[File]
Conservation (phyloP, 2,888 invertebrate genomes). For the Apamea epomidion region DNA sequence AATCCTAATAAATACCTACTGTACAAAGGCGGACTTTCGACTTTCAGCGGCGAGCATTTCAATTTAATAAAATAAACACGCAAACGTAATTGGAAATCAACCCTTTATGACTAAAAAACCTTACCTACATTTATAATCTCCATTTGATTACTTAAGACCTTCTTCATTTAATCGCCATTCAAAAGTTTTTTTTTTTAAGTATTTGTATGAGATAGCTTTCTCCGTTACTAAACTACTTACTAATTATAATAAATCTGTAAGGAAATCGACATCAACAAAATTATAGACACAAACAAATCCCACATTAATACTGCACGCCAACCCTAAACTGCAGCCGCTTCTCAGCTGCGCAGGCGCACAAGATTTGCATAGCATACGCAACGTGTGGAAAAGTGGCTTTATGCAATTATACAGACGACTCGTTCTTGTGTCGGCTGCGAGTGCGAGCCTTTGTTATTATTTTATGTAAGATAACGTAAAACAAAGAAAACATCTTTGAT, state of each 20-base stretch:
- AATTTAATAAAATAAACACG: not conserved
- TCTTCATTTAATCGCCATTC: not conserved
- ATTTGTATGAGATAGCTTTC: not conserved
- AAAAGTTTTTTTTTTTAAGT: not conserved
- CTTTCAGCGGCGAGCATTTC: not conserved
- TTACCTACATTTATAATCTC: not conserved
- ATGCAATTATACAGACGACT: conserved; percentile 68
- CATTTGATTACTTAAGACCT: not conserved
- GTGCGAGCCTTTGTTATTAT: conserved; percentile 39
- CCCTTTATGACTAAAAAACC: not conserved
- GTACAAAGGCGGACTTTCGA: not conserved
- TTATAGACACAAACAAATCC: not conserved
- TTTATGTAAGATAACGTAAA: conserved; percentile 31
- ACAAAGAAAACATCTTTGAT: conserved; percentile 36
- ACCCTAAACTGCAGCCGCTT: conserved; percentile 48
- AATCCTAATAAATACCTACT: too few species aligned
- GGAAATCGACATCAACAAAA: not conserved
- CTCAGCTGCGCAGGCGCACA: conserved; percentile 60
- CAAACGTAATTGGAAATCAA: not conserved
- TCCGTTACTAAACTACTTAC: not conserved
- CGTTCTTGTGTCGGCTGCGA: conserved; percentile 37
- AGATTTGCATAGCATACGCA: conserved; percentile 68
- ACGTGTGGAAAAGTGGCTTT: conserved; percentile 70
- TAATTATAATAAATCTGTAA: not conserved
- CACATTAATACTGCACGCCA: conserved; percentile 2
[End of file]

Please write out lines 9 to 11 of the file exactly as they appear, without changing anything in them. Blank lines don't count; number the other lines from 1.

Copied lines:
- CATTTGATTACTTAAGACCT: not conserved
- GTGCGAGCCTTTGTTATTAT: conserved; percentile 39
- CCCTTTATGACTAAAAAACC: not conserved